Psychiatric disorders in Systemic Lupus Erythematosus.

West Indian Med J. 1996 Jun;45(2):48-50.

Source

Maudsley Hospital, London, UK.

Abstract

The symptoms of Systemic Lupus Erythematosus (SLE) may include altered mental function. The present study sought to determine whether the psychiatric disorders are due to the disease itself or to the stress of having a chronic disease. Forty-five SLE patients attending outpatient clinics at the Port-of-Spain General Hospital in Trinidad were compared with two control groups: patients with chronic debilitating diseases similar to SLE in terms of chronicity and treatment (n = 44) and non-diseased individuals (n = 48). The Structured Clinical Interview for DSM III-R was used to identify psychiatric disorders. Both the SLE and the chronic illness groups had more psychiatric illness (44% and 39%, respectively) when compared with the non-diseased controls (2%) (p < 0.001). Major depression was the most common diagnosis among both diseased groups. However, psychotic illnesses (schizophrenic-type psychosis and bipolar disorders) were more prevalent in the SLE group (11.1% vs 0%, p = 0.02). These results indicate that major depression in SLE may be related more to the effects of a chronic illness than to SLE itself. However, the occurrence of psychotic symptoms may be related to SLE disease and needs further study.

Systemic lupus erythematosus presenting as mania.

Acta Psychiatr Scand. 2000 May;101(5):406-8; discussion 408.

Source

Trafford General Hospital, Davyhulme, Manchester, UK.

Abstract

OBJECTIVE:

Psychiatric manifestations of systemic lupus erythematosus (SLE) are well recognized but usually occur in the later stages of the illness, with organic syndromes being the most common. This case highlights the fact that SLE can present with mania.

METHOD:

Single case report.

RESULTS:

A 32-year-old woman was admitted to hospital with her first manic illness. Physical examination and investigations revealed her to be suffering from SLE although this had not been previously diagnosed. Her physical and psychiatric symptoms settled rapidly following treatment with prednisolone and chlorpromazine.

CONCLUSION:

The case emphasizes the polymorphous manifestations of SLE and the importance of considering physical disorders in patients with a first episode of psychosis.

Neuropsychiatric systemic lupus erythematosus presenting as bipolar I disorder with catatonic features.

Psychosomatics. 2009 Sep-Oct;50(5):543-7.

Source

Department of Psychiatry, SUNY Upstate, NY 13210, USA. alaoa@upstate.edu

Abstract

BACKGROUND:

The American College of Rheumatology has defined 19 neuropsychiatric syndromes associated with systemic lupus erythematosus (SLE) involving the central, peripheral, and autonomic nervous systems. Neuropsychiatric manifestations of lupus (NPSLE) have been shown to occur in up to 95% of pediatric patients with SLE.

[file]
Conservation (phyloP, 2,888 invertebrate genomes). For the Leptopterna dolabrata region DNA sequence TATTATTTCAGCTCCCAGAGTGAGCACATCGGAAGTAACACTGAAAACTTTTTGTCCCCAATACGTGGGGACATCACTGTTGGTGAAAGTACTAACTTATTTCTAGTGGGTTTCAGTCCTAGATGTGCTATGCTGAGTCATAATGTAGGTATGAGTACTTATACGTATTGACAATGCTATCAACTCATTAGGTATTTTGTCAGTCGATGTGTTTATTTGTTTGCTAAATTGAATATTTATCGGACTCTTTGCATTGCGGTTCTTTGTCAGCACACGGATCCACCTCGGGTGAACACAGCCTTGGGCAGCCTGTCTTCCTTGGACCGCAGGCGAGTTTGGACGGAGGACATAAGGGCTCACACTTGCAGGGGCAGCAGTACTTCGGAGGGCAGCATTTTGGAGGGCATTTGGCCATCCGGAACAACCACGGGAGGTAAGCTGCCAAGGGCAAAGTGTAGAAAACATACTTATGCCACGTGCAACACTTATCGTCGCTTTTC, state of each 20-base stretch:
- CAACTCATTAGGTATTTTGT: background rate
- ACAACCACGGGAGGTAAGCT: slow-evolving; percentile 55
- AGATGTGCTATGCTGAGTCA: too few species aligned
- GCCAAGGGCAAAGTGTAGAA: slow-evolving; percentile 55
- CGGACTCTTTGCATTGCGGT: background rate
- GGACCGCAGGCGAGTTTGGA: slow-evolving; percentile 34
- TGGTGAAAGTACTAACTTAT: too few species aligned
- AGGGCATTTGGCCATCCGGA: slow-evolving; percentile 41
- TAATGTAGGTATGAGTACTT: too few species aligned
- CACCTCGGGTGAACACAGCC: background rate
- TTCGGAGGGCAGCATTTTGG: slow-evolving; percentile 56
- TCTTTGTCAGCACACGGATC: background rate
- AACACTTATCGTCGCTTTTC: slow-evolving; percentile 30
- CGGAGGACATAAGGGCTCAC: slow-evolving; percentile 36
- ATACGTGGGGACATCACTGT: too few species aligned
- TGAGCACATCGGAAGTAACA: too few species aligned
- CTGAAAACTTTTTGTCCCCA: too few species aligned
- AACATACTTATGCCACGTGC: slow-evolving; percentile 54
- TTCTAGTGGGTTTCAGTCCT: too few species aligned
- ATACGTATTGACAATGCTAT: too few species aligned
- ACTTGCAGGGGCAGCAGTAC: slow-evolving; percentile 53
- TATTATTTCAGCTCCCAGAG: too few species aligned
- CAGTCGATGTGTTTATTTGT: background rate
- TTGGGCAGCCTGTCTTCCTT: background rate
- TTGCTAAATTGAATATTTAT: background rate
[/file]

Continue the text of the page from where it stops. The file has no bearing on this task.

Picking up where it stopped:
OBJECTIVE:

The authors describe a 15-year-old African American young woman with a family history positive for bipolar I disorder and schizophrenia, who presented with symptoms consistent with an affective disorder.

METHOD:

The patient was diagnosed with Bipolar I disorder with catatonic features and required multiple hospitalizations for mood disturbance. Two years after her initial presentation, the patient was noted to have a malar rash and subsequently underwent a full rheumatologic work-up, which revealed cerebral vasculitis.

RESULTS:

NPSLE was diagnosed and, after treatment with steroids, the patient improved substantially and no longer required further psychiatric medication or therapy.

CONCLUSION:

Given the especially high prevalence of NPSLE in pediatric patients with lupus, it is important for clinicians to recognize that neuropsychiatric symptoms in an adolescent patient may indeed be the initial manifestations of SLE, as opposed to a primary affective disorder.

Psychiatric manifestations in systemic lupus erythematosus.

Autoimmun Rev. 2007 Jun;6(6):421-6. Epub  2007 Mar 12.

Source

Department of Internal Medicine, Bezhanijska Kosa University Medical Center, Belgrade University, Serbia and Montenegro. Ljudmila_Stojanovich@yahoo.com

Abstract

Psychiatric abnormalities are common in systemic lupus erythematosus (SLE) with a prevalence of 17% to 75%, reflecting different methods of patient selection and assessment, the different professional orientation of clinicians, and lack of an accepted consensus for diagnosing active neuropsychiatric lupus (NPSLE). The psychiatric syndromes included in the ACR Neuropsychiatric Lupus Nomenclature Committee criteria are cognitive dysfunction, acute confusional state (delirium), anxiety disorder, mood disorder, and psychosis. In SLE patients, identification of psychiatric phenomena and the generation of a differential diagnosis are crucial. Possible mechanisms include vascular injury and pathogenic antibodies. Treatment strategies are based on small case studies. The purpose of this review is to discuss clinical manifestations, pathogenesis and the present therapeutic options in psychiatric lupus.

PMID:
17537389
[PubMed – indexed for MEDLINE]

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